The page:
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Bank of America, N.A. v. Carson Ranch East Homeowners Association

United States District Court, D. Nevada

October 3, 2019

BANK OF AMERICA, N.A., SUCCESSOR BY MERGER TO BAC HOME LOANS SERVICING, LP f\k\a COUNTRYWIDE HOME LOANS SERVICING, L.P., Plaintiff,
v.
CARSON RANCH EAST HOMEOWNERS ASSOCIATION, et al., Defendants.

          ORDER

          MIRANDA M. DU CHIEF UNITED STATES DISTRICT JUDGE

         I. SUMMARY

         In a prior order (ECF No. 67 (the “Order”)), the Court found that Plaintiff Bank of America, N.A.'s deed of trust (“DOT”) still encumbers the property commonly known as 5844 Karnes Ranch Avenue, Las Vegas, Nevada, 89131 (the “Property”), even though defendant Carson Ranch East Homeowners Association (“HOA”) foreclosed on it, and sold it to defendant Premier One Holdings, Inc. (“Premier”) at a foreclosure sale held on September 17, 2013 (the “HOA Sale”)-because the federal foreclosure bar prevented the DOT from being extinguished. (ECF No. 67.) Before the Court is Premier's motion for reconsideration of the Order (“Motion”).[1] (ECF No. 76.) Because the Court is unpersuaded it should reconsider the Order, and as further explained below, the Court will deny the Motion.

         II. LEGAL STANDARD

         A motion to reconsider must set forth “some valid reason why the court should reconsider its prior decision” and set “forth facts or law of a strongly convincing nature to persuade the court to reverse its prior decision.” Frasure v. United States, 256 F.Supp.2d 1180, 1183 (D. Nev. 2003). Reconsideration is appropriate if this Court “(1) is presented with newly discovered evidence, (2) committed clear error or the initial decision was manifestly unjust, or (3) if there is an intervening change in controlling law.” Sch. Dist. No. 1J v. AC&S, Inc., 5 F.3d 1255, 1263 (9th Cir. 1993). But “[a] motion for reconsideration is not an avenue to re-litigate the same issues and arguments upon which the court already has ruled.” Brown v. Kinross Gold, U.S.A., 378 F.Supp.2d 1280, 1288 (D. Nev. 2005).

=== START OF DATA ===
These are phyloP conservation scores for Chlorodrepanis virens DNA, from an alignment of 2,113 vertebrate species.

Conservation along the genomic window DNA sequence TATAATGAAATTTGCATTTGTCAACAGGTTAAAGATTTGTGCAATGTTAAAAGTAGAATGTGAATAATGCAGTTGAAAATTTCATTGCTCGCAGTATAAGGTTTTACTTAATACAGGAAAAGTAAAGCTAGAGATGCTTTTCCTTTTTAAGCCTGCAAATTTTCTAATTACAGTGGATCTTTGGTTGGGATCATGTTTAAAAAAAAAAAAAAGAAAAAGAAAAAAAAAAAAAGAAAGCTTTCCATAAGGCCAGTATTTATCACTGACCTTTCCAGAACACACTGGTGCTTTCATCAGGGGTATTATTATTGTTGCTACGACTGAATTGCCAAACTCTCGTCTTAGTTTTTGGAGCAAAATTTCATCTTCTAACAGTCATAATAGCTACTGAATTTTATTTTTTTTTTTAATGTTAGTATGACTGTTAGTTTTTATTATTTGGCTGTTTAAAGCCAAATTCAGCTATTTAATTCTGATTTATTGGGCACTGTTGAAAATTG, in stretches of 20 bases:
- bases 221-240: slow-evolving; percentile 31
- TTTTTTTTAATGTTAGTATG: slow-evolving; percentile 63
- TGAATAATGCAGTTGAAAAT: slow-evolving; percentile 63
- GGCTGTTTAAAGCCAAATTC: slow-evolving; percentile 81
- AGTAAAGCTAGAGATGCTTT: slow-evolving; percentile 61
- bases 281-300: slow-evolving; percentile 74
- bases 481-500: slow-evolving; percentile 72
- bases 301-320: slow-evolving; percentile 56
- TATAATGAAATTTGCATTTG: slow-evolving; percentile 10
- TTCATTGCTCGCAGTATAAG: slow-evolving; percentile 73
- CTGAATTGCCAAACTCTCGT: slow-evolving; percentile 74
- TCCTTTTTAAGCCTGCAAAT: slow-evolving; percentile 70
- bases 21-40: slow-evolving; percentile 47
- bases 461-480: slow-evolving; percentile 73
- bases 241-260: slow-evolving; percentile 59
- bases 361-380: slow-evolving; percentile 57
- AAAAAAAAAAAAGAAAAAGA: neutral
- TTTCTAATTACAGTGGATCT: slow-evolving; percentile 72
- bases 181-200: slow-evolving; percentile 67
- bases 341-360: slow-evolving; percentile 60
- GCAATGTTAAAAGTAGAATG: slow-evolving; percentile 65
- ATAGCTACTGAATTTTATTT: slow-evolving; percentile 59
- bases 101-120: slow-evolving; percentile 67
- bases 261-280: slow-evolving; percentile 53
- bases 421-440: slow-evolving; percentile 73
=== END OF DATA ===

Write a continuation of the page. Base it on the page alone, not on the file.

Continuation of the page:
III. DISCUSSION

         Premier argues that reconsideration is warranted because of JPMorgan Chase Bank, N.A. v. SFR Investments Pool 1, LLC, 433 P.3d 263, 2019 WL 292823 (Nev. 2019) (“JPMorgan”). Assuming JPMorgan constitutes intervening law, [2] the Court will not reconsider the Order based on JPMorgan.

         As Plaintiff points out (ECF No. 80 at 2, 3), this Court has already considered and rejected Premier's reading of JPMorgan. See Bank of Am., N.A. v. Huffaker Hills Unit No. 2 Residence Assoc., No. 3:15-cv-502-MMD-WGC, 2019 WL 1261351, at *3 n.3 (D. Nev. Mar. 19, 2019) (“Huffaker Hills”) (currently on appeal). To briefly reiterate, the Court distinguishes JPMorgan from this case because JPMorgan dealt with a declaration prepared by a Chase bank employee containing statements that could not be true, whereas the Order relied on a declaration from Graham Babin, an Assistant Vice President at Fannie Mae (the “Babin Declaration”), which does not contain any statements that cannot be true. (ECF No. 54-3.) See also Huffaker Hills, 2019 WL 1261351, at *3 n.3.

         Further, and to the extent that Premier attacks the validity of the Babin Declaration (ECF No. 76 at 6), the Court has considered and rejected nearly identical challenges to very similar declarations from Babin several times. See, e.g., Ditech Fin. LLC v. Las Vegas Dev. Grp., LLC, No. 3:16-cv-00351-MMD-CBC, 2019 WL 4168733, at *1, *3-*4 (D. Nev. Sept. 3, 2019); Bank of Am., N.A. v. Casoleil Homeowners Ass'n, No. 3:16-cv-00307-MMD-WGC, 2019 WL 2601555, at *1, *4 (D. Nev. June 25, 2019) (currently on appeal). The Ninth Circuit has also rejected similar challenges to similar evidence. See Berezovsky v. Moniz, 869 F.3d 923, 932-33 (9th Cir. 2017) (finding business records provided by Freddie Mac sufficient evidence of its property interest); see also Williston Inv. Grp., LLC v. JP Morgan Chase Bank, NA, 736 Fed.Appx. 168, 169 (9th Cir. 2018) (same). The Court therefore rejects Premier's arguments regarding the Babin Declaration.

         In sum, the Court will deny the Motion.

         IV. CONCLUSION

         The Court notes that the parties made several arguments and cited to several cases not discussed above. The Court has reviewed these arguments and cases and determines that they do not warrant discussion as they do not affect the outcome of the Motion.

         It is therefore ordered that Premier's motion for ...


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